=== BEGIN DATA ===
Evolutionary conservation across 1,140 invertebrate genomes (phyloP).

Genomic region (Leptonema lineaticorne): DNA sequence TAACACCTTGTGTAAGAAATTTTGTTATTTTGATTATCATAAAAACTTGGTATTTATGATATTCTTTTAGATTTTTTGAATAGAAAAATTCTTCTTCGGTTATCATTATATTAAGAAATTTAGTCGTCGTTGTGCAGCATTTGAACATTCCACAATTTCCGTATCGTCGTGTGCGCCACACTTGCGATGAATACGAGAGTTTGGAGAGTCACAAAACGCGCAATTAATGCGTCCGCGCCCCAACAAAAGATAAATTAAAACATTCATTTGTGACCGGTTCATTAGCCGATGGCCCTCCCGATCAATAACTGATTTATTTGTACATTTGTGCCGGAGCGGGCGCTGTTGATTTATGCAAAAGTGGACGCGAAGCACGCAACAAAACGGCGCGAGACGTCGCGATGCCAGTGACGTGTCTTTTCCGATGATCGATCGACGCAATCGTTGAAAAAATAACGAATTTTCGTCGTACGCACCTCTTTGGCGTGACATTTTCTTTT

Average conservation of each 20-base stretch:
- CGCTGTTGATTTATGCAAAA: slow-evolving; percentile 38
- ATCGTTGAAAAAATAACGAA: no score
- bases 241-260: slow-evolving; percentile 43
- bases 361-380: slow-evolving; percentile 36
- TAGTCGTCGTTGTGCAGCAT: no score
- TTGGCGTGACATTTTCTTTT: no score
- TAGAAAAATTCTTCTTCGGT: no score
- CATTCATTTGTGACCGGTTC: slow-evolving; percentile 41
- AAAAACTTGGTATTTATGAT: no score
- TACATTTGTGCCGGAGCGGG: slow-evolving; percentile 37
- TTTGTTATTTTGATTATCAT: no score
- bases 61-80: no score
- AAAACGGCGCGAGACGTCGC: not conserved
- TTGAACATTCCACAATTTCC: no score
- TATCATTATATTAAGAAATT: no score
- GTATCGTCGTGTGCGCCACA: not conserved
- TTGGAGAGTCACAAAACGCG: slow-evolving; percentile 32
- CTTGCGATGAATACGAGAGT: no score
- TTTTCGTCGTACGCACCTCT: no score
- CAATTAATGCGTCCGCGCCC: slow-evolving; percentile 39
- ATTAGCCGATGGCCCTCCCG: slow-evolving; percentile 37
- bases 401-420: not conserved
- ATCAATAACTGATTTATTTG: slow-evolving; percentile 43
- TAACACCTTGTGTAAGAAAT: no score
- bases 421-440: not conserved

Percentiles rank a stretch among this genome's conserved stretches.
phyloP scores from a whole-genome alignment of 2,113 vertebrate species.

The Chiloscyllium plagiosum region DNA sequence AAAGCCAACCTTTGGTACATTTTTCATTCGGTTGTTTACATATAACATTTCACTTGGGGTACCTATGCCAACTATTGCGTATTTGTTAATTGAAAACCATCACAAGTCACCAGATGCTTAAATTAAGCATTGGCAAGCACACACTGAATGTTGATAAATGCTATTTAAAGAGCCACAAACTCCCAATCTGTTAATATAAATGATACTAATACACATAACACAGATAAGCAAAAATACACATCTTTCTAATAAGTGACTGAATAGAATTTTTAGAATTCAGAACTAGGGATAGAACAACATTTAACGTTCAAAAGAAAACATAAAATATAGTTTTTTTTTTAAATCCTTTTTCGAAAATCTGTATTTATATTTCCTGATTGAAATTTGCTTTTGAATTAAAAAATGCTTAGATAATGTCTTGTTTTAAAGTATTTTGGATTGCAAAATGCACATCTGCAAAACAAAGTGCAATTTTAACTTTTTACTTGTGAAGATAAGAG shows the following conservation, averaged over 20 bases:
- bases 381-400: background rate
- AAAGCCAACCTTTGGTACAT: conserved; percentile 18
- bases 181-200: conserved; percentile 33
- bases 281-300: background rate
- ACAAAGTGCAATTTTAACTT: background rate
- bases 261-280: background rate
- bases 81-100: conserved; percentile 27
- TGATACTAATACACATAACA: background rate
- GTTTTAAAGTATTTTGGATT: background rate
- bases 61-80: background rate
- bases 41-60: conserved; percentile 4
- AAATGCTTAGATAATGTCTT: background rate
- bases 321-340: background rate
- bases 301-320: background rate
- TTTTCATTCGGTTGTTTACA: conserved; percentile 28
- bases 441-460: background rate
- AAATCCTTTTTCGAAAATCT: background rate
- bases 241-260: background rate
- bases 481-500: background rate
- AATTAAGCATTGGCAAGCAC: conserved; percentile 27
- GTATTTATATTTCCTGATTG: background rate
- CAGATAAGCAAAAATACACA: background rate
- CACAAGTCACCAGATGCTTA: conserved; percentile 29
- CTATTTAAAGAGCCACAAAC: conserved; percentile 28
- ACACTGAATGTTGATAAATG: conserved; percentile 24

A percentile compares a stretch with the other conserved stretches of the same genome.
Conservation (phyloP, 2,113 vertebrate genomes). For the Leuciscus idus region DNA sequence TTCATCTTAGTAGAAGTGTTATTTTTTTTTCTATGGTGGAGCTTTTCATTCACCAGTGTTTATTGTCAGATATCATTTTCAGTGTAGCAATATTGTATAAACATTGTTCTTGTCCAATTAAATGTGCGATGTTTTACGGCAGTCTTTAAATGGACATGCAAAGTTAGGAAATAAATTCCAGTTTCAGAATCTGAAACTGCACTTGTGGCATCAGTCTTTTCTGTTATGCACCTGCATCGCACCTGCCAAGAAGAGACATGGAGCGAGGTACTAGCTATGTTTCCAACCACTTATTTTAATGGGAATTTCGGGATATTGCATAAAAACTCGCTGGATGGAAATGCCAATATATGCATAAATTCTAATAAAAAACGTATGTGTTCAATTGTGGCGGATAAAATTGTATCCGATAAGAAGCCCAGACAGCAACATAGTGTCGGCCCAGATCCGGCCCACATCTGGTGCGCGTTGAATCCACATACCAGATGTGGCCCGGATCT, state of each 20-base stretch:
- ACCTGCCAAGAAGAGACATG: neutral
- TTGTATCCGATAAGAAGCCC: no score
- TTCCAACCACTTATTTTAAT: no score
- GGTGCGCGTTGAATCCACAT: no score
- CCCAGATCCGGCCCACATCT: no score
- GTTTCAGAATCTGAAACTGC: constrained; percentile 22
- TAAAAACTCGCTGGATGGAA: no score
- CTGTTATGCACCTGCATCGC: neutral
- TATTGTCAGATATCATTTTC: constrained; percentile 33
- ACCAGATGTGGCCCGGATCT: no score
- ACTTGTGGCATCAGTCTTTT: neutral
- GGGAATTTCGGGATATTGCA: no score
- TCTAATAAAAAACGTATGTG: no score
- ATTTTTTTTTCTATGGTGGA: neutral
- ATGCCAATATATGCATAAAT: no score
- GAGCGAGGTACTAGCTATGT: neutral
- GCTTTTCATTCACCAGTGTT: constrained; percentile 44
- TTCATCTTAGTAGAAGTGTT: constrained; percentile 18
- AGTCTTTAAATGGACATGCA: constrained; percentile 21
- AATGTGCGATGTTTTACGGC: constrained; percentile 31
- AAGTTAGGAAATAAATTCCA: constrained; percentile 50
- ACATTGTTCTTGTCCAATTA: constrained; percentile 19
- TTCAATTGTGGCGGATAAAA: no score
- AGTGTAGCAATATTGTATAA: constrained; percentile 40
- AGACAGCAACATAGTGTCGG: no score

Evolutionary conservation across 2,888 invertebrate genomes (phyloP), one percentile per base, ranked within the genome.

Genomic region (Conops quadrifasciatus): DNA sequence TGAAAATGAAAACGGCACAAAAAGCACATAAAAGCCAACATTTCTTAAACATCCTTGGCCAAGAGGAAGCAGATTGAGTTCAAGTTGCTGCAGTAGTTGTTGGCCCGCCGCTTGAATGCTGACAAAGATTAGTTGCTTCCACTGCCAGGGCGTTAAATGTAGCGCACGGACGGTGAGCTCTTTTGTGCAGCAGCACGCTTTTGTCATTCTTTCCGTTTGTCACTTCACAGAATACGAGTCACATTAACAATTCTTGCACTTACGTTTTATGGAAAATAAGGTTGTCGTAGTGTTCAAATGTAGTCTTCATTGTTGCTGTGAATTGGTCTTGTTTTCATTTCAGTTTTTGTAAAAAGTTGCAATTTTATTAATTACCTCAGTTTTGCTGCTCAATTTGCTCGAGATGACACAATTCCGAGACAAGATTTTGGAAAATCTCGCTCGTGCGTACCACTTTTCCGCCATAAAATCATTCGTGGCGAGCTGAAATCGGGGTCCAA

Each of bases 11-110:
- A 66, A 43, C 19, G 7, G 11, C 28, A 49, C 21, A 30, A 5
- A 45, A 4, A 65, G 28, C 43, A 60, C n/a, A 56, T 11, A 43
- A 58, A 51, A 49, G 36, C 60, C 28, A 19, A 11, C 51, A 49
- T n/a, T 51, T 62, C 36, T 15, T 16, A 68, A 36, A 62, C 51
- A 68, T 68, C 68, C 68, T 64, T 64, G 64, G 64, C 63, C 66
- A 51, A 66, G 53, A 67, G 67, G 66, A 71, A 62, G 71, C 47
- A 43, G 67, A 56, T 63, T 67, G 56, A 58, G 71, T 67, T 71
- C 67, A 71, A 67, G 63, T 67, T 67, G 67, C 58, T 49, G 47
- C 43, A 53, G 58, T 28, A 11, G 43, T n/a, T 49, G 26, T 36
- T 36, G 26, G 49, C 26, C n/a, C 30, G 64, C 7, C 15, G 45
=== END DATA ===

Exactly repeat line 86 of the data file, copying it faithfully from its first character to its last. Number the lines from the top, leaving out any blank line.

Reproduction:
Each of bases 11-110: